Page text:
Calvin Drew Schiraldi was born on June 16, 1962 in Houston, Texas. The tall six foot five right hander was first offered a contract by the Chicago White Sox but chose to go to college instead.
He pitched at the University of Texas where he won the College World Series, with future Red Sox team mates, Spike Owen & Roger Clemens. He was voted the Series Most Outstanding Player, getting chosen by the New York Mets in the 1st round of the 1983 draft (the 27 pick overall).
In 1984 he went 14-3 with a 2.88 ERA for the AA Jackson Mets, getting promoted to AAA Tidewater where he went 3-1 with a 1.15 . The Mets brought him up that September, and gave him the start on September 1st at Shea Stadium against the Padres.
In his first start he gave up five runs on eight hits, getting relieved in the 4th inning by Tom Gorman but earned no decision. Later that week he took his first loss getting shut out 2-0 by Rick Rhoden in a game against the Pittsburgh Pirates. He made five appearances that month going 0-2 with a 5.71 ERA.
In 1985 Schiraldi made the Mets talented staff in April getting his first start in the 16th game of the season. Although he allowed five runs over six innings against the Cardinals in St. Louis, he still earned his first career victory.
He spent two weeks on the DL, in May and then returned to get a win in San Diego on June 2nd. By the middle of June his ERA was near ten at 9.78 & he was put in the bullpen to pitch relief.
He had a loss & two blown saves before getting sent back down to AAA Tidewater at the end of June. He went 4-4 there posting a 3.50 ERA in 17 games. Calvin returned in September finishing the year at 2-1 with an 8.89 ERA allowing 26 earned runs in 26 innings.
Trade from NY: On November 13th 1985, Schiraldi was traded to the Boston Red Sox. This was the same trade that brought Bobby Ojeda to the Mets. Schiraldi, John Christensen, Wes Gardner and LaSchelle Tarver all went to the Boston Red Sox for Ojeda, John Mitchell, Chris Bayer (minors) & Tom McCarthy.
This was a good deal for the New York Mets & haunted Schiraldi in the post season.
In Boston he was converted to a full time reliever at AAA Pawtucket joining the big league Red Sox squad by midsummer. He ended up taking over the Sox closer job, impressing manager John McNamara with some quality outings. At the end of the season he had posted a 1.41 ERA with nine saves & a 4-2 record in 25 appearances.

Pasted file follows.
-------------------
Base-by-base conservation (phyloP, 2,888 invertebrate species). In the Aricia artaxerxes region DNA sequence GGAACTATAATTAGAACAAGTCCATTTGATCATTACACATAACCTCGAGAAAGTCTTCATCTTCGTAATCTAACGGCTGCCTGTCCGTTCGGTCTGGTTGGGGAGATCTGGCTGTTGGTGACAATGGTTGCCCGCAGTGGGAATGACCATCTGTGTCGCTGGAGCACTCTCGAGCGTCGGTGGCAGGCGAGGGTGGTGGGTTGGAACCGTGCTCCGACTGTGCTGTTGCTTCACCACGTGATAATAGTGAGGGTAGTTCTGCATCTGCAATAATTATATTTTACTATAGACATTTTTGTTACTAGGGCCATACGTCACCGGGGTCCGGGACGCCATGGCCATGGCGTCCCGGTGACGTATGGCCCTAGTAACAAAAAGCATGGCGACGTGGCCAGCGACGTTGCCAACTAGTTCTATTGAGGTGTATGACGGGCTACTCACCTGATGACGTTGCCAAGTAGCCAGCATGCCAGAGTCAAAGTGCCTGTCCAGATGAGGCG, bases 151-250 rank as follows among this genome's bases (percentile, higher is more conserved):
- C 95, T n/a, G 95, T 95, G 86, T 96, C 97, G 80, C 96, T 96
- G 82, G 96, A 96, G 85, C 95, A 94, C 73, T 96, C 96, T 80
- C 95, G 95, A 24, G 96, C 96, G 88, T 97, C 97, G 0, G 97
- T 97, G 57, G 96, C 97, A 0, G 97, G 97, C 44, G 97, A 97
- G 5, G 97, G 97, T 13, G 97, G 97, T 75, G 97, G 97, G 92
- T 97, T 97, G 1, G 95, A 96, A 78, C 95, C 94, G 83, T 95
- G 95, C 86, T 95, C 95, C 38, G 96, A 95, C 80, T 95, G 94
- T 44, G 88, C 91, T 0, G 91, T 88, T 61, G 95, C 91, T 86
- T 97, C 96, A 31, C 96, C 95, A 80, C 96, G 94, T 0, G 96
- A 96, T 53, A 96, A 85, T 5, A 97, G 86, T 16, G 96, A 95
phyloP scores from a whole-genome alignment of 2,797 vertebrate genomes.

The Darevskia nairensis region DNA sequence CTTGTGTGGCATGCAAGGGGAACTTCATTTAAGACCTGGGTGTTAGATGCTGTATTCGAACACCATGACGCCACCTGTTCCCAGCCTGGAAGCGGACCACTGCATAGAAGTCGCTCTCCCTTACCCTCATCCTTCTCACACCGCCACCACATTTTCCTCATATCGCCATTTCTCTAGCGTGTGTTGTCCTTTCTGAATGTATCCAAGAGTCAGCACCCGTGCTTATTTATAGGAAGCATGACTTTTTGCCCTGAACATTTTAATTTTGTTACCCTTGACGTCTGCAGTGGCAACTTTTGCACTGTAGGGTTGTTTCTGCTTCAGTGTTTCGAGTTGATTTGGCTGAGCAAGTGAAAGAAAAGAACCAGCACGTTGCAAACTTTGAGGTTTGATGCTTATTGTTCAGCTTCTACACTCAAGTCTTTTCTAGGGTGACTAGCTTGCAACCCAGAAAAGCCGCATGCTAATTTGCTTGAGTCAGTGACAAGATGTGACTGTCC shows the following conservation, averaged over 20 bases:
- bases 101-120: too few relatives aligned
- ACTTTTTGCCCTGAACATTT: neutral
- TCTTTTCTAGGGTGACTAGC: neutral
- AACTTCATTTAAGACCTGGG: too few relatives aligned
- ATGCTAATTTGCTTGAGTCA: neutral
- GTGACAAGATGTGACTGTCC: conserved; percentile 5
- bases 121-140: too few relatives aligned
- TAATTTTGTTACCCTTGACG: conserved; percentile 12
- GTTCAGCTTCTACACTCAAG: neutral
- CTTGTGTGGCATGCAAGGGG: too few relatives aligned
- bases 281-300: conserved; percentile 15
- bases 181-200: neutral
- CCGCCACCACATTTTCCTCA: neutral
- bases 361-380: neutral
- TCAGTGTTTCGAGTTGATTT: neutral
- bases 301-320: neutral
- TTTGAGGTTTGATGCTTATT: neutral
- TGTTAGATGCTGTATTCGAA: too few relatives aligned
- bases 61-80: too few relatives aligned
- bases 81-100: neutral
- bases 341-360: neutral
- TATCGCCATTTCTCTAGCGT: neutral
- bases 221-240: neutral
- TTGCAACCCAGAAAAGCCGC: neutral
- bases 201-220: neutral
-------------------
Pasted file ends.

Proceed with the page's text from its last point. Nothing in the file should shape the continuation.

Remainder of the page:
1986 Post Season- NLCS: In the 1986 ALCS he appeared in four games, taking the loss in Game #4 when the Angels Bobby Grich hit a walk off HR in the 11th inning, giving the Angels a 3-1 Series lead. But the Red Sox came back to win the Series & Schiraldi earned the save in Game #5 in California.
In Game #7 he struck out the side in the 9th inning sealing the Sox 8-1 victory & the AL pennant.
1986 World Series: It was off to the World Series against his old Mets team mates. His World Series started out well, as he got the save in the tight 1-0 Game #1 at Shea Stadium.
The next time Met fans saw him at Shea, was in the classic Game Six.
Trivia: He was introduced by the P.A. announcer as Queens “We Will Rock You” blasted through the sound system. 56,000 Shea Faithful sang along (including me who was in attendance). This was one of the first times this song was played at a baseball game to my knowledge & I was at that game.
Then it was the now legendary haunting chants of “Caaaalvin” that echoed through big Shea Stadium, obviously shaking the young pitcher up.
He entered Game #6 with a one run lead in the bottom of the 8th inning. Lee Mazzilli singled, then Len Dykstra bunted & reached base. Wally Backman bunted the runners over, & Keith Hernandez was intentionally walked.
Gary Carter then hit a sac fly to tie the game. The Red Sox took the lead 5-3 on a HR by Dave Henderson, and Schiraldi came on in the 10th to try to close it out & win the Sox first World Series since 1918.
He got the first two outs, before allowing three straight singles by Gary Carter, Kevin Mitchell & Ray Knight. He was knocked out of the box to even louder chants of “Caaaalvin” getting relieved by Bob Stanley. The rest is history, as Stanley threw a game tying wild pitch & Mookie Wilson hit a slow roller that got by Bill Buckner at first scoring the winning run.
In Game #7 he appeared yet again, relieving Bruce Hurst who had shut down the Mets through six innings, in a 3-3 tie game. Ray Knight led the inning off with a dramatic HR that proved to be the game winning run. He then allowed two singles & a wild pitch before getting removed by former Met Joe Sambito.
A little over 48 hours prior the Sox were on the verge of winning their first World Series in almost 70 years, now they were going home as runner ups to the Mets. Schiraldi had to go back to Boston as the losing pitcher in those two devastating defeats with a 13.50 Series ERA.
A True Gentleman: After the game, Schiraldi went to the Mets clubhouse to congratulate his former friends & team mates.
After the Pennant: In 1987 he rebounded to go 8-5 with six saves, although his ERA was high at 4.41. The next year he went back to being a starting pitcher and fell to 9-13 with a 4.38 ERA.
That winter he was traded to the Chicago Cubs with Al Nipper for closer Lee Smith. He would spend the next three years with Chicago, the San Diego Padres & the Texas Rangers posting losing records every year, finishing his eight year career in 1991.
Lifetime he posted a 32-39 record with 21 saves a 4.28 ERA, & 471 strike outs in 553 innings pitched with 235 appearances.
Retirement: After his playing days he became a pitching coach at St. Michael’s Catholic Academy in Austin, Texas.